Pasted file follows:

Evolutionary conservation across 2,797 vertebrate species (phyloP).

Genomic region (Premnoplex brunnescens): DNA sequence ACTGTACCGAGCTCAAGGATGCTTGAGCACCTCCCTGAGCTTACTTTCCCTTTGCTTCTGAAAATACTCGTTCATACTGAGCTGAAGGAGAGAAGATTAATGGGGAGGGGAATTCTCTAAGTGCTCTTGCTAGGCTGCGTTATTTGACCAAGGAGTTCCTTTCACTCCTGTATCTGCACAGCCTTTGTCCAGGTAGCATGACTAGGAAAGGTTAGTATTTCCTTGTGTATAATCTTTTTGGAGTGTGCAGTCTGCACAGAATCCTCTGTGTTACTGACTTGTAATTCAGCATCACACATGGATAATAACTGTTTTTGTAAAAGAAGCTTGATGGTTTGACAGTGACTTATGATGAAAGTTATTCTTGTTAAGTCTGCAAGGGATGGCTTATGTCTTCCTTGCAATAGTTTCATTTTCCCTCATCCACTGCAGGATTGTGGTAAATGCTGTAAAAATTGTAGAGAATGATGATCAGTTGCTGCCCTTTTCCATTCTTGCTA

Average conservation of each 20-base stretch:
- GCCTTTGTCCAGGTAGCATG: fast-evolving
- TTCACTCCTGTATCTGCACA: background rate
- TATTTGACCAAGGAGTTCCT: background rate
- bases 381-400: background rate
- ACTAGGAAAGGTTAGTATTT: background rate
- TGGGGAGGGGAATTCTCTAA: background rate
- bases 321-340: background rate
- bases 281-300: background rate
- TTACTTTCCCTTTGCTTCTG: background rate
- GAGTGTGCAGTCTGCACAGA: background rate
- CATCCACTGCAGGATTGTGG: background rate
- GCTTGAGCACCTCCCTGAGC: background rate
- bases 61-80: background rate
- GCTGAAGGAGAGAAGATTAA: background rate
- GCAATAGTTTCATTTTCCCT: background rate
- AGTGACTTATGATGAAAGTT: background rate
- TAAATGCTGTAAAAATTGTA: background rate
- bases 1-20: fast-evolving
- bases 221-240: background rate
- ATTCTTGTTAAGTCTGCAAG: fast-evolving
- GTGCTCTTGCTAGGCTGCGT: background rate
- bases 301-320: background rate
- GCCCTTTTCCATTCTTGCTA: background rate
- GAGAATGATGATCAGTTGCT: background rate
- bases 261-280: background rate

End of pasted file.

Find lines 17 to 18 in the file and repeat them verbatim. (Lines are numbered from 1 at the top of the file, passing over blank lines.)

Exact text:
- GCTGAAGGAGAGAAGATTAA: background rate
- GCAATAGTTTCATTTTCCCT: background rate